Comparing mobile platforms across the globe
The leading mobile smartphone platforms: iOS, Android, Widows Phone and Blackberry are battling it out for domination in every single country across the world. In this article we run a comparison of how well each mobile platform is doing across various countries. As you’ll see, this will highlight some interesting facts and anomalies. Our data comes from research commissioned by Google and conducted by independent third party research firms in early 2012 (see ourmobileplanet.com for details).
Let’s start off with the United States. Android leads in the US with a 40% market share. iOS is close behind at 32%. The notable difference here is that Android represents a huge list of phone manufacturers whilst the iOS numbers are for one company only: Apple. Blackberry is still holding out at 11% but their numbers have been decreasing steadily. Notice how Symbian (Nokia) smartphones are practically non-existent in the US market.
And now, let’s have a look at the UK market:
Android and iOS are neck-and-neck with 29% and 30% marketshare respectively. Blackberry still features quite prominently at 23%. This explains why many pundits believe that the 2011 London riots were instigated and stoked over Blackberry’s BBM service.
If we start looking at some European mainland markets, this is what France looks like:
So the French seem to be pretty obsessed with their iPhones. France is one of the few large markets where iPhones have garnered such a large lead over their Android counterparts.
This is the Swiss market:
Once again, there is a considerable lead for the iOS platform.
The German market is slightly different:
One common theme for Europe appears to be that the European mainland markets have given up on Blackberry completely with Blackberry’s numbers being virtually non-existent in all of them. Symbian also seems to be waning across Europe. Of course in Nokia’s home country, Finland, the Symbian platform puts in a strong showing:
These Symbian numbers can be expected to sway towards the Windows Phone platform now that the Finnish giant has thrown their lot in with Microsoft.
Japan is an interesting market since they’ve had home-grown smartphones for many, many years. The current Japanese market has changed though, and Android is the preferred platform for Japanese phone users with iPhone lagging behind. None of the other phone platforms have any significant inroads into the Japanese market.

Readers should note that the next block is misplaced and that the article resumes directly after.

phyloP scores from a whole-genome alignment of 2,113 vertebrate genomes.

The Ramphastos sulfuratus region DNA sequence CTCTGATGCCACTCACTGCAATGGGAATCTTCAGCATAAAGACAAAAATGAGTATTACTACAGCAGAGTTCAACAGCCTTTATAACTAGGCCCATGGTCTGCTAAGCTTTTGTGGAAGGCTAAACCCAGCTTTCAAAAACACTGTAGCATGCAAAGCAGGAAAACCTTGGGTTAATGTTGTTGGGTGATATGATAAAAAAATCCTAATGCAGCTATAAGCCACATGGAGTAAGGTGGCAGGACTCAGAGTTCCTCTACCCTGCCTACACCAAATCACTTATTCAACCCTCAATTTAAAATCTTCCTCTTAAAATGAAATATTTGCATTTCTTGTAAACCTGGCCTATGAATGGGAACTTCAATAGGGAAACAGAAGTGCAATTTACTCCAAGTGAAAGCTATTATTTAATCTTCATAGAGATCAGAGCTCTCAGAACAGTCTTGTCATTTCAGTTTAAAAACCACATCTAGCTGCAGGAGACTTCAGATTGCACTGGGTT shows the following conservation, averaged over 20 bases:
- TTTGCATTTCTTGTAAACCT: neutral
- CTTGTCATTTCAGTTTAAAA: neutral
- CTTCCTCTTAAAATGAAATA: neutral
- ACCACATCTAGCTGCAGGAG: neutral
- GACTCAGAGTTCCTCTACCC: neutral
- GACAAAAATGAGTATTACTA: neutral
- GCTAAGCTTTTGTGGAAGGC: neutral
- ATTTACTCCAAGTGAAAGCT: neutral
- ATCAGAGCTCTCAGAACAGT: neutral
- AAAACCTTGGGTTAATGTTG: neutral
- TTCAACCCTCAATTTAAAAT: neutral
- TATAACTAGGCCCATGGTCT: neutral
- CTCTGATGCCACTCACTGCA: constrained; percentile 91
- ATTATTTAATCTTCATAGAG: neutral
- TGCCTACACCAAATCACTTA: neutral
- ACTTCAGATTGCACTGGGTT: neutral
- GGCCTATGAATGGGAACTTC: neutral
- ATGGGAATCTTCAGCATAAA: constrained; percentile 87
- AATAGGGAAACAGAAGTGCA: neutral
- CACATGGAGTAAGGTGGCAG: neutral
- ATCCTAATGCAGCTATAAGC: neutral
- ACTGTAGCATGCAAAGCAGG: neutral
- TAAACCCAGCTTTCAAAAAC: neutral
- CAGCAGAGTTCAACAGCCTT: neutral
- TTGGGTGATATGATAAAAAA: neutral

What about developing markets? The Chinese market is dominated by Android and by Nokia phones:
Another developing market, Brazil, has an interesting anomaly in the data. 24% of the respondents didn’t know what mobile operating system their phone was running.
Lastly, let’s look at South Africa. This data is not yet on the OurMobilePlanet site but was cited by Google at 2011’s Think Mobile event.
Blackberry has a dominant lead in the market with a 44% market share. Nokia smartphones still make up 15% of the market. Android, Windows Phone and iOS make up the difference with iPhones only in the hands of a paltry 4% of the population. This data is from December 2011. Things might have changed since then but we are willing to bet that the rankings are still pretty similar. What does this mean? If you want to target mass market audiences in South Africa, you should be looking at the Blackberry and Symbian platforms. Building iPhone apps should probably only be considered for brands and companies targeting the upper LSM’s.
Mobile phone companies and the dominant mobile platforms seem to be engaged in a complex battle on multiple fronts across the world with each platform sharing wins and losses. The common theme appears to be a world dominated by Android and iOS, with Blackberry and Symbian in decline and Windows Phone not making any inroads yet. However, ignore the intricacies of individual markets at your own peril!
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